White is a mixture, made by a combination of signals at equal intensity across a perceptual space. White light can be split up into all the colors of the visible spectrum, and white noise covers a range of frequencies within the audible range.

Our other senses don't have as clearly defined ranges of perception. We can't give a smell, a taste, or a texture a number the same way that a color or a tone can be defined by a wavelength, but a fascinating recent paper shows that by mixing many different smelly molecules at equal intensities, our perception of the odor will converge on "olfactory white."

The researchers created this strangely neutral smell from different mixtures of up to thirty odors, chosen from a set of 86 molecules that represent a wide range of the kinds of things that we can smell. Human "olfactory stimulus space" contains thousands of molecules, from the fragrant and floral to the putrid. We can distinguish and name many smells, but odors don't map neatly onto a one dimensional spectrum. Sampling the multidimensional stimulus space of odors requires a much more complicated mapping of the smell universe. The figure on the left shows the position of the 86 molecules within two maps of olfactory stimulus space. The first is based on the way that we perceive odors (perceptual space, A) and the second based on the chemical structures of the molecules (physicochemical space, B).

The perceptual map is built with data from Dravnieks' Atlas of Odor Character Profiles of 144 different molecules. Each smell was compared by 150 professional noses against a list of 146 different odor descriptions like "fruity" "etherish" "decayed" or "seasoning for meat." This enormous multidimensional dataset represents the way that we experience and name olfactory space. Using principal component analysis this 146 dimensional space can be simplified into the two dimensional projection that represents the "distance" between the smells of the different odors in this space.

Physicochemical olfactory space is both more objective and more dense than the map of perceptual space, built from 1514 descriptions of the chemical structures of 1565 odorant molecules. These descriptions include things like the number of atoms, the presence or absence of specific chemical groups, and the weight and shapes of the molecules. The shape of a molecule isn't usually enough to predict its odor but there are some correlations that can be made between the 1514-dimensional space and other perceptual maps, based on professional descriptions or even brain activity.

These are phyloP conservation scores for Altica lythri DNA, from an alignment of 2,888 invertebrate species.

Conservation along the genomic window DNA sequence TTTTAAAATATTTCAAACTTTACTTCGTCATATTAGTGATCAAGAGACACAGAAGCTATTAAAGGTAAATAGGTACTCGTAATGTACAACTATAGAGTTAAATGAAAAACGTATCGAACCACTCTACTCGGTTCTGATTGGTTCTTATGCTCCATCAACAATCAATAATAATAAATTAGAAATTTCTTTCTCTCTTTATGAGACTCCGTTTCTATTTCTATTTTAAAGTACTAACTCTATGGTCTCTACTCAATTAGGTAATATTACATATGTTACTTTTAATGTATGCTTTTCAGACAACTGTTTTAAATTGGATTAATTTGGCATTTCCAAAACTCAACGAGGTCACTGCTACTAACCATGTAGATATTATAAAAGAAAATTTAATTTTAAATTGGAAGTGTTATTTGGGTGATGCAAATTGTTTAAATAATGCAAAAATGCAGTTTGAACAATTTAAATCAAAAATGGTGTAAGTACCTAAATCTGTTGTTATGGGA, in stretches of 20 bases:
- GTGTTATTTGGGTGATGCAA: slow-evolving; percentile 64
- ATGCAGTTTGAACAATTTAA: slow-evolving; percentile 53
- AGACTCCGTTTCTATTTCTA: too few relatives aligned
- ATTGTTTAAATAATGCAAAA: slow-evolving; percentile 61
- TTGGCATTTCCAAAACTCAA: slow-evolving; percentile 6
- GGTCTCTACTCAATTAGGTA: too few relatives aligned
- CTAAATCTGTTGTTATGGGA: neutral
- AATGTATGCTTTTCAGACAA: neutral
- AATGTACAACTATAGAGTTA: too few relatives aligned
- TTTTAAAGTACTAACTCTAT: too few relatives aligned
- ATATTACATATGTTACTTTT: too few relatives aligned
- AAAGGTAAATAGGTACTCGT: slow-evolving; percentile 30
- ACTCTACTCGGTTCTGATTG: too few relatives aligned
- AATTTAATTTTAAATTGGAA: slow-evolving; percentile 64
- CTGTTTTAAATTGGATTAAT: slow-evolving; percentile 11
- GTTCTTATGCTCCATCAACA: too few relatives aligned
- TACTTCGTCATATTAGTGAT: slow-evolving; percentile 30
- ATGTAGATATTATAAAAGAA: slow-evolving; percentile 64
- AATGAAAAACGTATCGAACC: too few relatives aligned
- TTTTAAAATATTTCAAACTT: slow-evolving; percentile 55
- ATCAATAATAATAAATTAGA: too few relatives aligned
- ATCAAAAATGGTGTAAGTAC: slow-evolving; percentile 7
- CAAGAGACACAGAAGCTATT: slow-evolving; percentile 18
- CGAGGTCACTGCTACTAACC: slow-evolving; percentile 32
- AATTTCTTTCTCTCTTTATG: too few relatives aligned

Maps of brain, rodent olfactory bulb, or odor receptor activation in response to different odors represent a different kind of olfactory space, one mapped and coded in the structure of the sensory organs themselves. The activity map of the rat olfactory bulb for increasing concentrations of isoamyl acetate (banana smell) shows the regions of cells activating and sending signals to the brain saying "banana!"

I'm curious what these activity maps would look like for "white smell," although the authors suggest that the perception may not be caused by the wide activation that characterizes the perception of white light or white noise. Whereas white light equally activates the three color receptors of the eye, using electricity to stimulate the olfactory system leads to no sensation of smell at all rather than the "chemical" "fragrant" or "perfumey" scent of white smell.

These maps provide an interesting way to categorize and discuss smells, but the full extent of olfactory space remains unknown, ready for explorers to build more many-dimensioned maps of smell experiences. You can play around with the olfactory stimulus maps at the Sobel Lab website, look at the databases of rodent brain activity maps, and begin smelling the world more critically and enthusiastically today.